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University of Iowa News Release

Nov. 18, 2005

Graduate Students Conduct As UI Orchestras Present Joint Concert Dec. 4

The Philharmonia Orchestra and All University String Orchestra (AUSO) from the University of Iowa School of Music will present a joint concert with student conductors at 3 p.m. Sunday, Dec. 4 in Clapp Recital Hall on the UI campus.

The concert will be free and open to the public.

The conductors -- Jason Hooper, Alec Mariani, Jeremy Starr, Sam Stapleton and Enaldo Oliveira -- are graduate students working with William LaRue Jones, the director of orchestral studies at the UI School of Music.

The program for the Dec. 4 concert features works form the 17th and 18th centuries, including music by composers who were prominent figures in their lifetimes but who are little known today.

The program was selected in anticipation of the 250th anniversary of Mozart's birth, to be celebrated next year. Works were selected from the 17th and 18th  centuries by composers who preceded Mozart, as well as two of Mozart's less familiar opera overtures.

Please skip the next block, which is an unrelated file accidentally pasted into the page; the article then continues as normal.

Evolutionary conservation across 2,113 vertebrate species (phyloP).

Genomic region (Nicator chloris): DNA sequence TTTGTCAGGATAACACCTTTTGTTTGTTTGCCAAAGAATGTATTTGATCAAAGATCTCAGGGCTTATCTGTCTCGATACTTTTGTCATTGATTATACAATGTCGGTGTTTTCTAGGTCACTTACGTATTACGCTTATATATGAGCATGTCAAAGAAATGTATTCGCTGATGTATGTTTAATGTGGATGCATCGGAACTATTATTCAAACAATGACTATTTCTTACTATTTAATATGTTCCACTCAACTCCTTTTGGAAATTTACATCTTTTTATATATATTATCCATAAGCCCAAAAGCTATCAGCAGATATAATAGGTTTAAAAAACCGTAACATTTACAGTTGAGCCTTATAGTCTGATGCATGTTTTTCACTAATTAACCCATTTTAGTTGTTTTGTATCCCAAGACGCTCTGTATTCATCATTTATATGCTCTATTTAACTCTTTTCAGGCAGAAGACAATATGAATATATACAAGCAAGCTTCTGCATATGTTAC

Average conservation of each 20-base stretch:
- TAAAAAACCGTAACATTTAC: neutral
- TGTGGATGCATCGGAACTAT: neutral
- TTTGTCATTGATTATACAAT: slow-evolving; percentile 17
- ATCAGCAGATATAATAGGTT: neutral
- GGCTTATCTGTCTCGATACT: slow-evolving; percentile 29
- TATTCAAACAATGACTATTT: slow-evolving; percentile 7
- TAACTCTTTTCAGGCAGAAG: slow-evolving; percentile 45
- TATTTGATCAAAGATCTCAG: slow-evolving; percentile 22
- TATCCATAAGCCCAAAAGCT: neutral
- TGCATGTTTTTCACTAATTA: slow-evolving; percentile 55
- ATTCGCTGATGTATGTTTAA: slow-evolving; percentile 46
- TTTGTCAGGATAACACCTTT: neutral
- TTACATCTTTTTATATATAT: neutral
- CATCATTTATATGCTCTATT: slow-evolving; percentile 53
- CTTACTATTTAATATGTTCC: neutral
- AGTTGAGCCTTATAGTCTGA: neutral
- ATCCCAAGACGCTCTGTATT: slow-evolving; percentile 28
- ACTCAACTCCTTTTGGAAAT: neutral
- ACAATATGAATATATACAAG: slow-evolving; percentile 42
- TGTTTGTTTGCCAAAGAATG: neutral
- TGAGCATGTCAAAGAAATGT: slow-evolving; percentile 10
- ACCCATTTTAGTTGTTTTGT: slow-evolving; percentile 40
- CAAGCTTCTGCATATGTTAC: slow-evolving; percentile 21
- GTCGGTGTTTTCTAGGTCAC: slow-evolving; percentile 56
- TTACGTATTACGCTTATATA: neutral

For the first portion of the program, the AUSO will perform four pieces by composers who represent the French Baroque, the English Baroque, the German Baroque and the Mannheim School. All were influential in their lifetimes, but they are little known today outside of music history classes:

-- The Ballet Suite from "Le Triomphe de l'Amour" (The triumph of love) by Jean Baptiste Lully (1632-1687) with Jeremy Starr, conductor;

-- Chacony in G minor by Henry Purcell (1659-1695), with Sam Stapleton, conductor;

-- the Symphony in A major of Johann Friedrich Fasch (1688-1758) with Alec Mariani, conductor; and

-- Mannheim Symphony No. 2 in A major by Johann Stamitz (1717-1757) with Jason Hooper, conductor.